Moby Dick

The Attack on Transcendentalism

Herman Melville, the author of Moby Dick, attacks the views of the Transcendentalists by portraying Moby Dick, the white whale, as the personification of evil. This completely opposes the Transcendentalist idea that there is only good in the world. Throughout the story, Melville also incorporates the Anti-Transcendental principles that the truths of existence are illusive and that nature is indifferent, unforgiving, and often unexplainable.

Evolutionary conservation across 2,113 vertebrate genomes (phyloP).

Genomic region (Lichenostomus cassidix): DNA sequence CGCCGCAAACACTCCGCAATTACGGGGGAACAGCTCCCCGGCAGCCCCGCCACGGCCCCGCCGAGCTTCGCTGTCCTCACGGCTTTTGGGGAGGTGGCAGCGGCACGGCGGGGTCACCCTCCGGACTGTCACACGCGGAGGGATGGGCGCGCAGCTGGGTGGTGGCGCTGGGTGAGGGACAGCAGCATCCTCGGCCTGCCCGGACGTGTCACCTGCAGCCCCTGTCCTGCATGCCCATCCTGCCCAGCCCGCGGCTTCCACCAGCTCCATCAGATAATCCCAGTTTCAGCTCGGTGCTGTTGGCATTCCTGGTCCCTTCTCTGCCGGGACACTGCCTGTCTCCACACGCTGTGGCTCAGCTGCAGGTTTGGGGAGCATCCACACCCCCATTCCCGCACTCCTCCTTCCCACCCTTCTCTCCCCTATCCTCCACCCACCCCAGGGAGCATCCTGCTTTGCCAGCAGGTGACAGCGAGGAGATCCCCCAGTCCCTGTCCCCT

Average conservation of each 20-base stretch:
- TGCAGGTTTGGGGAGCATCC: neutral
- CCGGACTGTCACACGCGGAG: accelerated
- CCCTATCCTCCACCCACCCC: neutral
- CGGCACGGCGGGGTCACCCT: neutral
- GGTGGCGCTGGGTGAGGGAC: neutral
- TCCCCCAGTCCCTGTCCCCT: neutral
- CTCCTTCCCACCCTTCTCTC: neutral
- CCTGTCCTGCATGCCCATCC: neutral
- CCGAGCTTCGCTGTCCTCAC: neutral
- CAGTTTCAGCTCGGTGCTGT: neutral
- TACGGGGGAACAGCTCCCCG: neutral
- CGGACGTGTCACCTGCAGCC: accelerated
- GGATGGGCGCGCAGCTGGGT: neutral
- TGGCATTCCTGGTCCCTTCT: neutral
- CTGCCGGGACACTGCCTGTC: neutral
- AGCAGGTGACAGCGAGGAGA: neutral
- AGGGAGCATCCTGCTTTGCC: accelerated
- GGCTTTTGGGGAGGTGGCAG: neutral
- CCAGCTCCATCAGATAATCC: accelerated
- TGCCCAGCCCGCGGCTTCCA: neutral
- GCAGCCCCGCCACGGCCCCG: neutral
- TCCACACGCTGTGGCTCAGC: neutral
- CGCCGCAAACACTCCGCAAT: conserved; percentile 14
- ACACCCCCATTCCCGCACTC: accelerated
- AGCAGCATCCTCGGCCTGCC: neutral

Moby Dick and Captain Ahab both refute the Transcendentalist principle that there is no evil, there is only love. The Transcendentalists feel that the world is filled with goodness, however, the Anti-Transcendentalists believe in the more reasonable idea that man has the potential to be either good or bad. Moby Dick is portrayed as evil in the story as Ahab tells of how he lost his leg to the white behemoth. After Ahab loses his leg to the white whale he Creates himself as the "race-hero"; moving against the presence of evil, Ahab vows to kill the source of evil: Moby Dick. (Stern, 74) Ahab, therefore, unconscientiously casts his own evil onto Moby Dick. The whale also personifies the evil that exisists within Ahab. The evil Ahab possesses is the result of his obsession with...

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